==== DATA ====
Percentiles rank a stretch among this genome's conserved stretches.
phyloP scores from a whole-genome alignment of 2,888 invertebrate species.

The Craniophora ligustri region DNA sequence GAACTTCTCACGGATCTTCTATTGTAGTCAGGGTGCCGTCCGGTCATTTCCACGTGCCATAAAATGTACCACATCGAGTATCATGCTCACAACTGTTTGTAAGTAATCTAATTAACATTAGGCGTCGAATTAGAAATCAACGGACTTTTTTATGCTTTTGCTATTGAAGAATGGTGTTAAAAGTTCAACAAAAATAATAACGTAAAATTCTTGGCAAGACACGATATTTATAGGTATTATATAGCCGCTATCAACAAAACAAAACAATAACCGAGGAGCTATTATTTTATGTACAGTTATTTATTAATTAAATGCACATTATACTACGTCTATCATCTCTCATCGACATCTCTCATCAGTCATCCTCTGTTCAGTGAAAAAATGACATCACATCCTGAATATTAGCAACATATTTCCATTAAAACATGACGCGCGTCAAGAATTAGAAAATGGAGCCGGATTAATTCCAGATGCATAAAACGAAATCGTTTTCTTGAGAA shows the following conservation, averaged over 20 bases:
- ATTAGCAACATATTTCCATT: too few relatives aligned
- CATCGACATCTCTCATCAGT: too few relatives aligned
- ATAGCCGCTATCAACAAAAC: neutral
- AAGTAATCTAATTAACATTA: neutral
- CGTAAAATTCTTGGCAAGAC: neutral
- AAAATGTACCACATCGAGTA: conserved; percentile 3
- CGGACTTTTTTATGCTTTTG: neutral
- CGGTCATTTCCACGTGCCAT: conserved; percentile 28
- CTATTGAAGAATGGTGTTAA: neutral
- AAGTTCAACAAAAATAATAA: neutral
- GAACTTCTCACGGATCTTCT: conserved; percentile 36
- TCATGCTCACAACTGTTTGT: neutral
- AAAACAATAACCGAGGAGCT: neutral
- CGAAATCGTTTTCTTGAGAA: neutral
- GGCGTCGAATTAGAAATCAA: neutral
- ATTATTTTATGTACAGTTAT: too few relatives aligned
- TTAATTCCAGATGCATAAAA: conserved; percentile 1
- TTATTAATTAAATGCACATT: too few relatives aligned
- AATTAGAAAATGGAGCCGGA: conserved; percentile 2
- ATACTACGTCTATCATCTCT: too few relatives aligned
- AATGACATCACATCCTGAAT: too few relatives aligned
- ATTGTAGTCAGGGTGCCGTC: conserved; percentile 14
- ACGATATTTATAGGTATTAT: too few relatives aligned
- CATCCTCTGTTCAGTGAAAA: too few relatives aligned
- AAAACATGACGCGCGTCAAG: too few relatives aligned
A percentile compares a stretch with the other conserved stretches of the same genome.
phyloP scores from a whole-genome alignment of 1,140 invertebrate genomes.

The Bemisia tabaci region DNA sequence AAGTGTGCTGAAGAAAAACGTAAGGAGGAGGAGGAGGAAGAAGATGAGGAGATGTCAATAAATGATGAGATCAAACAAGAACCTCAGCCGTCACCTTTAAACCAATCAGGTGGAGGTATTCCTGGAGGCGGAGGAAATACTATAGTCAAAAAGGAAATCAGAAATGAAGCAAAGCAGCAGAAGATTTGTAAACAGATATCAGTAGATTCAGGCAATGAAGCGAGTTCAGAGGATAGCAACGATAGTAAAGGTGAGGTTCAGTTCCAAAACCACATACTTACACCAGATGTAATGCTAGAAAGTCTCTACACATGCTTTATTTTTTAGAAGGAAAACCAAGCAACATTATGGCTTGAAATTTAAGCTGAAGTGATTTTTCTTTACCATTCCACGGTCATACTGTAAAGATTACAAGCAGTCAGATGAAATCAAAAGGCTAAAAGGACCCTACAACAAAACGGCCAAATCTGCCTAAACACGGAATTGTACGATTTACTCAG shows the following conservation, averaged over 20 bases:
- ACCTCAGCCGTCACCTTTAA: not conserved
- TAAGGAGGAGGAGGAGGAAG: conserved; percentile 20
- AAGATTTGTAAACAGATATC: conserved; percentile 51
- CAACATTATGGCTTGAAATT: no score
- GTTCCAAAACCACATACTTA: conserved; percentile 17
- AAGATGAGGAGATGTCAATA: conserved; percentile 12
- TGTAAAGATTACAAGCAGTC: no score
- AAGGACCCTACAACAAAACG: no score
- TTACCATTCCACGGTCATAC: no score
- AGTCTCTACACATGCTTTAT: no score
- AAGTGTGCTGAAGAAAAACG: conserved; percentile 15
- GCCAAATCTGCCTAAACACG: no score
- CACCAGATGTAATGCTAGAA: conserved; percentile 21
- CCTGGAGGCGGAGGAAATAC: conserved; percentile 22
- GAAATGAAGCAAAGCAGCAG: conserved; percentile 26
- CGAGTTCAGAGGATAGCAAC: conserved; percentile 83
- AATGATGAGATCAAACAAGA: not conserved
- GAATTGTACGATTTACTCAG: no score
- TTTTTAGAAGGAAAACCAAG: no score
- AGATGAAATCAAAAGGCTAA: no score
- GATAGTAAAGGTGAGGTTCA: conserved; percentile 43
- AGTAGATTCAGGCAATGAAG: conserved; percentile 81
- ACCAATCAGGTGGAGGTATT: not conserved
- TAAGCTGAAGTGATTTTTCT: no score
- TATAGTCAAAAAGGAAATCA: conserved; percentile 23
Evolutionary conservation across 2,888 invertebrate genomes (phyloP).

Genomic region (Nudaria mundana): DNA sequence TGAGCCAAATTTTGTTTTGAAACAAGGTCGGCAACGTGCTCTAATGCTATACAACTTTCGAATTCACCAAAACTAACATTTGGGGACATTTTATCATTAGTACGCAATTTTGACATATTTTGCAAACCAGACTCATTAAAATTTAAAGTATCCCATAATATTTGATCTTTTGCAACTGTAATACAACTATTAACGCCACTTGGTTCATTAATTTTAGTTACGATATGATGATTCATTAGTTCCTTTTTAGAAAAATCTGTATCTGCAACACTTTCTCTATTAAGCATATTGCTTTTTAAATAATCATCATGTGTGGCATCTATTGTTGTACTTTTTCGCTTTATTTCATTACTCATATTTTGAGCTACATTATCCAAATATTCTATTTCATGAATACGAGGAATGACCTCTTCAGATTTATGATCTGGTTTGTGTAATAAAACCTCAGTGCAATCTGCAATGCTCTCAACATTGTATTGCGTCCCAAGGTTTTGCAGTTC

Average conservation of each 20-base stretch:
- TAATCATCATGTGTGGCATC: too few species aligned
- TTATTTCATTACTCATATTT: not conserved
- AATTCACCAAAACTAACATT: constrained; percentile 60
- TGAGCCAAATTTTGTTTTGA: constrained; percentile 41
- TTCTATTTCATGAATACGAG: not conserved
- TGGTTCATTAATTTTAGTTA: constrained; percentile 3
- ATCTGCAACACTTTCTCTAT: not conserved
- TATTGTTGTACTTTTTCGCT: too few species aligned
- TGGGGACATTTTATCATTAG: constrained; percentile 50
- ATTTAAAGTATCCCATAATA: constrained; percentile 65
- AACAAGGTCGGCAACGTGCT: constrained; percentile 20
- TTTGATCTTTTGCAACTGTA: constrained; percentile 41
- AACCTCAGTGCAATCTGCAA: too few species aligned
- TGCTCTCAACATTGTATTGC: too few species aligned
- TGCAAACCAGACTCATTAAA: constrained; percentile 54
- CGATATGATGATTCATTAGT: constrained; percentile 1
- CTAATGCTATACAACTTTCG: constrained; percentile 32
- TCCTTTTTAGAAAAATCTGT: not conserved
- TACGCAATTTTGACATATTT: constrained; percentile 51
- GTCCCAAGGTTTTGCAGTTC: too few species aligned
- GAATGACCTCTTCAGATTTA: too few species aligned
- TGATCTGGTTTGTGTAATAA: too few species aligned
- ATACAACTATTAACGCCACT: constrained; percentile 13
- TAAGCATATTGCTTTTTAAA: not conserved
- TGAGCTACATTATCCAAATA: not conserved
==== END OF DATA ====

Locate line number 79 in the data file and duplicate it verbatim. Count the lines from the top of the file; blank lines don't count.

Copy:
- GTCCCAAGGTTTTGCAGTTC: too few species aligned